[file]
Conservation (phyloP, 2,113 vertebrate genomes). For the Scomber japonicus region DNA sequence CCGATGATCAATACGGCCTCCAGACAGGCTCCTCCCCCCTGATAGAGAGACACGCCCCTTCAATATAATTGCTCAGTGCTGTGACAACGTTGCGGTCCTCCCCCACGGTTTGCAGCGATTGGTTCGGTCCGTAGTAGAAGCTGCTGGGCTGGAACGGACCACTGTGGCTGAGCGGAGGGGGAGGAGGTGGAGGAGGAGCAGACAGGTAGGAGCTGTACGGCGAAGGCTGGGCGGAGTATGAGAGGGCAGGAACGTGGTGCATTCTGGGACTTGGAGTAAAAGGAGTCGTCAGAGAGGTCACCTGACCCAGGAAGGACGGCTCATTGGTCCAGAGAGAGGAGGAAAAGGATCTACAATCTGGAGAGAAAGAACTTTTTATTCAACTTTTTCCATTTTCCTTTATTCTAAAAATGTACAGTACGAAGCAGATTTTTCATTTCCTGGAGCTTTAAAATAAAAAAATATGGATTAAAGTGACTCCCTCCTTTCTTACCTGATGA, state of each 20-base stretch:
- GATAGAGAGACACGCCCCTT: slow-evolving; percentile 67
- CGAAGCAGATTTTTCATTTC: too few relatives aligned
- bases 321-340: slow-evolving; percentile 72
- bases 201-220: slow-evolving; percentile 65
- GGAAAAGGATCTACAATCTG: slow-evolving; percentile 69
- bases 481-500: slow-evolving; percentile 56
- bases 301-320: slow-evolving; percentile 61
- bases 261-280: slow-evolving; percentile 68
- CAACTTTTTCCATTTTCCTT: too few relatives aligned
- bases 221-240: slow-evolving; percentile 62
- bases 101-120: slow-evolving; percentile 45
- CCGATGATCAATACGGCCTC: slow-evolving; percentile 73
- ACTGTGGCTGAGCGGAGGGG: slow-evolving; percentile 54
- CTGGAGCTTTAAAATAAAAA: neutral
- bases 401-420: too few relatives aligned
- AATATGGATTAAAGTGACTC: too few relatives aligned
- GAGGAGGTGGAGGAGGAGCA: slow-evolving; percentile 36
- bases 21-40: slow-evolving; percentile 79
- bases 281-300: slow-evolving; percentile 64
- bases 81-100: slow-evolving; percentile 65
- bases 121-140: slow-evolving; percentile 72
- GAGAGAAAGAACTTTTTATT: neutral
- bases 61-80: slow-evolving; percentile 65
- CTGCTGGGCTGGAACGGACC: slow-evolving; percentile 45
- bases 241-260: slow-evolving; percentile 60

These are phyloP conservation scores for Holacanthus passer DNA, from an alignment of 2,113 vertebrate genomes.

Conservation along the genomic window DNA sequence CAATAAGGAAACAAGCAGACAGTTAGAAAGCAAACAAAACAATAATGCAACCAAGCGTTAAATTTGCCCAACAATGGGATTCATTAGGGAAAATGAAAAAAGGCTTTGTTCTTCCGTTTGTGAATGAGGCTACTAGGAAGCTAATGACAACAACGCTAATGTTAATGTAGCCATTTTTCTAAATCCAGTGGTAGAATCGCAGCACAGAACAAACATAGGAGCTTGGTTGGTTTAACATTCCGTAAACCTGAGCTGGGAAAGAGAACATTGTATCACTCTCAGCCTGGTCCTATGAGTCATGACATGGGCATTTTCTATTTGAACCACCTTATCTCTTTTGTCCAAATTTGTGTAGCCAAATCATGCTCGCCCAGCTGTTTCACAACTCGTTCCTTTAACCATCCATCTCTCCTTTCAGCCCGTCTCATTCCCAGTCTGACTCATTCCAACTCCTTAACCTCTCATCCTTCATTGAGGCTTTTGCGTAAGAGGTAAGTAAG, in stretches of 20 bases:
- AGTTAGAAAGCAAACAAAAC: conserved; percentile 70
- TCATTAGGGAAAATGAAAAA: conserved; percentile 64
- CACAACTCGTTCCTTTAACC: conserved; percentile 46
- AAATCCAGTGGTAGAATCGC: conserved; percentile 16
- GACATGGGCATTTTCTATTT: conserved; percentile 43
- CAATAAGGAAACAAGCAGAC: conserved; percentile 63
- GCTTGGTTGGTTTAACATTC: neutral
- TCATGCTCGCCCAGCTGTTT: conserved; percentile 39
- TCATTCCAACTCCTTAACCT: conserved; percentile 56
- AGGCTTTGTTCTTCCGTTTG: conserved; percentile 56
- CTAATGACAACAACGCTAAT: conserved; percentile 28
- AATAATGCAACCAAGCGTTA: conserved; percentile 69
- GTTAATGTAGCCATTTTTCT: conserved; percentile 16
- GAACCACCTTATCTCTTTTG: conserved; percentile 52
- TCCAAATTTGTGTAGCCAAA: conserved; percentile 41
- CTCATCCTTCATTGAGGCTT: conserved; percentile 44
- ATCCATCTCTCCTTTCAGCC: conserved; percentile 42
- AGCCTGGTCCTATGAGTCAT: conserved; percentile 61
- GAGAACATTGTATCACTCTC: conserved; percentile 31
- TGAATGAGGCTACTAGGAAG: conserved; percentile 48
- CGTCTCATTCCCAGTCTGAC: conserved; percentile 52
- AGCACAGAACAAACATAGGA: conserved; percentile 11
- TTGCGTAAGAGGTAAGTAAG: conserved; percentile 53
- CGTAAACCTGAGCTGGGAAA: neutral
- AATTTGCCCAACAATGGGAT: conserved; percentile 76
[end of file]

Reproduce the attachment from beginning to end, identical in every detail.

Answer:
Conservation (phyloP, 2,113 vertebrate genomes). For the Scomber japonicus region DNA sequence CCGATGATCAATACGGCCTCCAGACAGGCTCCTCCCCCCTGATAGAGAGACACGCCCCTTCAATATAATTGCTCAGTGCTGTGACAACGTTGCGGTCCTCCCCCACGGTTTGCAGCGATTGGTTCGGTCCGTAGTAGAAGCTGCTGGGCTGGAACGGACCACTGTGGCTGAGCGGAGGGGGAGGAGGTGGAGGAGGAGCAGACAGGTAGGAGCTGTACGGCGAAGGCTGGGCGGAGTATGAGAGGGCAGGAACGTGGTGCATTCTGGGACTTGGAGTAAAAGGAGTCGTCAGAGAGGTCACCTGACCCAGGAAGGACGGCTCATTGGTCCAGAGAGAGGAGGAAAAGGATCTACAATCTGGAGAGAAAGAACTTTTTATTCAACTTTTTCCATTTTCCTTTATTCTAAAAATGTACAGTACGAAGCAGATTTTTCATTTCCTGGAGCTTTAAAATAAAAAAATATGGATTAAAGTGACTCCCTCCTTTCTTACCTGATGA, state of each 20-base stretch:
- GATAGAGAGACACGCCCCTT: slow-evolving; percentile 67
- CGAAGCAGATTTTTCATTTC: too few relatives aligned
- bases 321-340: slow-evolving; percentile 72
- bases 201-220: slow-evolving; percentile 65
- GGAAAAGGATCTACAATCTG: slow-evolving; percentile 69
- bases 481-500: slow-evolving; percentile 56
- bases 301-320: slow-evolving; percentile 61
- bases 261-280: slow-evolving; percentile 68
- CAACTTTTTCCATTTTCCTT: too few relatives aligned
- bases 221-240: slow-evolving; percentile 62
- bases 101-120: slow-evolving; percentile 45
- CCGATGATCAATACGGCCTC: slow-evolving; percentile 73
- ACTGTGGCTGAGCGGAGGGG: slow-evolving; percentile 54
- CTGGAGCTTTAAAATAAAAA: neutral
- bases 401-420: too few relatives aligned
- AATATGGATTAAAGTGACTC: too few relatives aligned
- GAGGAGGTGGAGGAGGAGCA: slow-evolving; percentile 36
- bases 21-40: slow-evolving; percentile 79
- bases 281-300: slow-evolving; percentile 64
- bases 81-100: slow-evolving; percentile 65
- bases 121-140: slow-evolving; percentile 72
- GAGAGAAAGAACTTTTTATT: neutral
- bases 61-80: slow-evolving; percentile 65
- CTGCTGGGCTGGAACGGACC: slow-evolving; percentile 45
- bases 241-260: slow-evolving; percentile 60

These are phyloP conservation scores for Holacanthus passer DNA, from an alignment of 2,113 vertebrate genomes.

Conservation along the genomic window DNA sequence CAATAAGGAAACAAGCAGACAGTTAGAAAGCAAACAAAACAATAATGCAACCAAGCGTTAAATTTGCCCAACAATGGGATTCATTAGGGAAAATGAAAAAAGGCTTTGTTCTTCCGTTTGTGAATGAGGCTACTAGGAAGCTAATGACAACAACGCTAATGTTAATGTAGCCATTTTTCTAAATCCAGTGGTAGAATCGCAGCACAGAACAAACATAGGAGCTTGGTTGGTTTAACATTCCGTAAACCTGAGCTGGGAAAGAGAACATTGTATCACTCTCAGCCTGGTCCTATGAGTCATGACATGGGCATTTTCTATTTGAACCACCTTATCTCTTTTGTCCAAATTTGTGTAGCCAAATCATGCTCGCCCAGCTGTTTCACAACTCGTTCCTTTAACCATCCATCTCTCCTTTCAGCCCGTCTCATTCCCAGTCTGACTCATTCCAACTCCTTAACCTCTCATCCTTCATTGAGGCTTTTGCGTAAGAGGTAAGTAAG, in stretches of 20 bases:
- AGTTAGAAAGCAAACAAAAC: conserved; percentile 70
- TCATTAGGGAAAATGAAAAA: conserved; percentile 64
- CACAACTCGTTCCTTTAACC: conserved; percentile 46
- AAATCCAGTGGTAGAATCGC: conserved; percentile 16
- GACATGGGCATTTTCTATTT: conserved; percentile 43
- CAATAAGGAAACAAGCAGAC: conserved; percentile 63
- GCTTGGTTGGTTTAACATTC: neutral
- TCATGCTCGCCCAGCTGTTT: conserved; percentile 39
- TCATTCCAACTCCTTAACCT: conserved; percentile 56
- AGGCTTTGTTCTTCCGTTTG: conserved; percentile 56
- CTAATGACAACAACGCTAAT: conserved; percentile 28
- AATAATGCAACCAAGCGTTA: conserved; percentile 69
- GTTAATGTAGCCATTTTTCT: conserved; percentile 16
- GAACCACCTTATCTCTTTTG: conserved; percentile 52
- TCCAAATTTGTGTAGCCAAA: conserved; percentile 41
- CTCATCCTTCATTGAGGCTT: conserved; percentile 44
- ATCCATCTCTCCTTTCAGCC: conserved; percentile 42
- AGCCTGGTCCTATGAGTCAT: conserved; percentile 61
- GAGAACATTGTATCACTCTC: conserved; percentile 31
- TGAATGAGGCTACTAGGAAG: conserved; percentile 48
- CGTCTCATTCCCAGTCTGAC: conserved; percentile 52
- AGCACAGAACAAACATAGGA: conserved; percentile 11
- TTGCGTAAGAGGTAAGTAAG: conserved; percentile 53
- CGTAAACCTGAGCTGGGAAA: neutral
- AATTTGCCCAACAATGGGAT: conserved; percentile 76